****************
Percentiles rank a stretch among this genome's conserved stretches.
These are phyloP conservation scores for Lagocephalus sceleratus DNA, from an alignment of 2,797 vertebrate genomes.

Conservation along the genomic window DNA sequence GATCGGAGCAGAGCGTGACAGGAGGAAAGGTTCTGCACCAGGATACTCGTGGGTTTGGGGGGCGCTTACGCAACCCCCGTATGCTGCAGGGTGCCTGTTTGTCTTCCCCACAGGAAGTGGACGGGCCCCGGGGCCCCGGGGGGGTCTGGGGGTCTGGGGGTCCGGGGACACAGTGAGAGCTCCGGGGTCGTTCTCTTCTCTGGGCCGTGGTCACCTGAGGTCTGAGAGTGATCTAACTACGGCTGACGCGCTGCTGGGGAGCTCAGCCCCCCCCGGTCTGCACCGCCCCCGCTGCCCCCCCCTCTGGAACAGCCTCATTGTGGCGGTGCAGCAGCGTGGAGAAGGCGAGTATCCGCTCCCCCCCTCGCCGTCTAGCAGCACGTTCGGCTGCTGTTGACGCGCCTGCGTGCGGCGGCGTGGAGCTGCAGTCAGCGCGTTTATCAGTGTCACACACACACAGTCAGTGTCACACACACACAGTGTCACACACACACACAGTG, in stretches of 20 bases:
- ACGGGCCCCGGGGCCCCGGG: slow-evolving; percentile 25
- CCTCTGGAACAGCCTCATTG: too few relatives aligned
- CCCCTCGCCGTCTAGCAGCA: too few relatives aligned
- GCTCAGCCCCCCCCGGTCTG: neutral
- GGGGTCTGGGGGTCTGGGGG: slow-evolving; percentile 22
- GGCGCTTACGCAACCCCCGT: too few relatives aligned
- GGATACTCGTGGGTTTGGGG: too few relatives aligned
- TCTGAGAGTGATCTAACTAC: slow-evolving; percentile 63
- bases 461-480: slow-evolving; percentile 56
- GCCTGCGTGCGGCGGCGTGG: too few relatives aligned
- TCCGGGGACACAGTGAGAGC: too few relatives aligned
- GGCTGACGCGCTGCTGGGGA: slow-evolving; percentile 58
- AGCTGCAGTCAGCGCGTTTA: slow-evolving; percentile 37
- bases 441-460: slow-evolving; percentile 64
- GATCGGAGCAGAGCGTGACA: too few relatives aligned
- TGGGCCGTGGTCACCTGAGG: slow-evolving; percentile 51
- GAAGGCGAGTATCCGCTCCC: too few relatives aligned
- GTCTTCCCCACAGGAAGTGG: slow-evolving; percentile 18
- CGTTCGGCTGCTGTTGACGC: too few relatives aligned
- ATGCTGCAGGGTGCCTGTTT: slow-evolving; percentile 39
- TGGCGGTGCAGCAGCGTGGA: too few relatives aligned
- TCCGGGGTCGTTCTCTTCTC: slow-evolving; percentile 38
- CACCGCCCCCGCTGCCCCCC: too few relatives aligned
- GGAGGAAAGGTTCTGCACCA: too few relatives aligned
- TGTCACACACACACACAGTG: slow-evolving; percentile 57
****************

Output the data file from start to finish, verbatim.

Percentiles rank a stretch among this genome's conserved stretches.
These are phyloP conservation scores for Lagocephalus sceleratus DNA, from an alignment of 2,797 vertebrate genomes.

Conservation along the genomic window DNA sequence GATCGGAGCAGAGCGTGACAGGAGGAAAGGTTCTGCACCAGGATACTCGTGGGTTTGGGGGGCGCTTACGCAACCCCCGTATGCTGCAGGGTGCCTGTTTGTCTTCCCCACAGGAAGTGGACGGGCCCCGGGGCCCCGGGGGGGTCTGGGGGTCTGGGGGTCCGGGGACACAGTGAGAGCTCCGGGGTCGTTCTCTTCTCTGGGCCGTGGTCACCTGAGGTCTGAGAGTGATCTAACTACGGCTGACGCGCTGCTGGGGAGCTCAGCCCCCCCCGGTCTGCACCGCCCCCGCTGCCCCCCCCTCTGGAACAGCCTCATTGTGGCGGTGCAGCAGCGTGGAGAAGGCGAGTATCCGCTCCCCCCCTCGCCGTCTAGCAGCACGTTCGGCTGCTGTTGACGCGCCTGCGTGCGGCGGCGTGGAGCTGCAGTCAGCGCGTTTATCAGTGTCACACACACACAGTCAGTGTCACACACACACAGTGTCACACACACACACAGTG, in stretches of 20 bases:
- ACGGGCCCCGGGGCCCCGGG: slow-evolving; percentile 25
- CCTCTGGAACAGCCTCATTG: too few relatives aligned
- CCCCTCGCCGTCTAGCAGCA: too few relatives aligned
- GCTCAGCCCCCCCCGGTCTG: neutral
- GGGGTCTGGGGGTCTGGGGG: slow-evolving; percentile 22
- GGCGCTTACGCAACCCCCGT: too few relatives aligned
- GGATACTCGTGGGTTTGGGG: too few relatives aligned
- TCTGAGAGTGATCTAACTAC: slow-evolving; percentile 63
- bases 461-480: slow-evolving; percentile 56
- GCCTGCGTGCGGCGGCGTGG: too few relatives aligned
- TCCGGGGACACAGTGAGAGC: too few relatives aligned
- GGCTGACGCGCTGCTGGGGA: slow-evolving; percentile 58
- AGCTGCAGTCAGCGCGTTTA: slow-evolving; percentile 37
- bases 441-460: slow-evolving; percentile 64
- GATCGGAGCAGAGCGTGACA: too few relatives aligned
- TGGGCCGTGGTCACCTGAGG: slow-evolving; percentile 51
- GAAGGCGAGTATCCGCTCCC: too few relatives aligned
- GTCTTCCCCACAGGAAGTGG: slow-evolving; percentile 18
- CGTTCGGCTGCTGTTGACGC: too few relatives aligned
- ATGCTGCAGGGTGCCTGTTT: slow-evolving; percentile 39
- TGGCGGTGCAGCAGCGTGGA: too few relatives aligned
- TCCGGGGTCGTTCTCTTCTC: slow-evolving; percentile 38
- CACCGCCCCCGCTGCCCCCC: too few relatives aligned
- GGAGGAAAGGTTCTGCACCA: too few relatives aligned
- TGTCACACACACACACAGTG: slow-evolving; percentile 57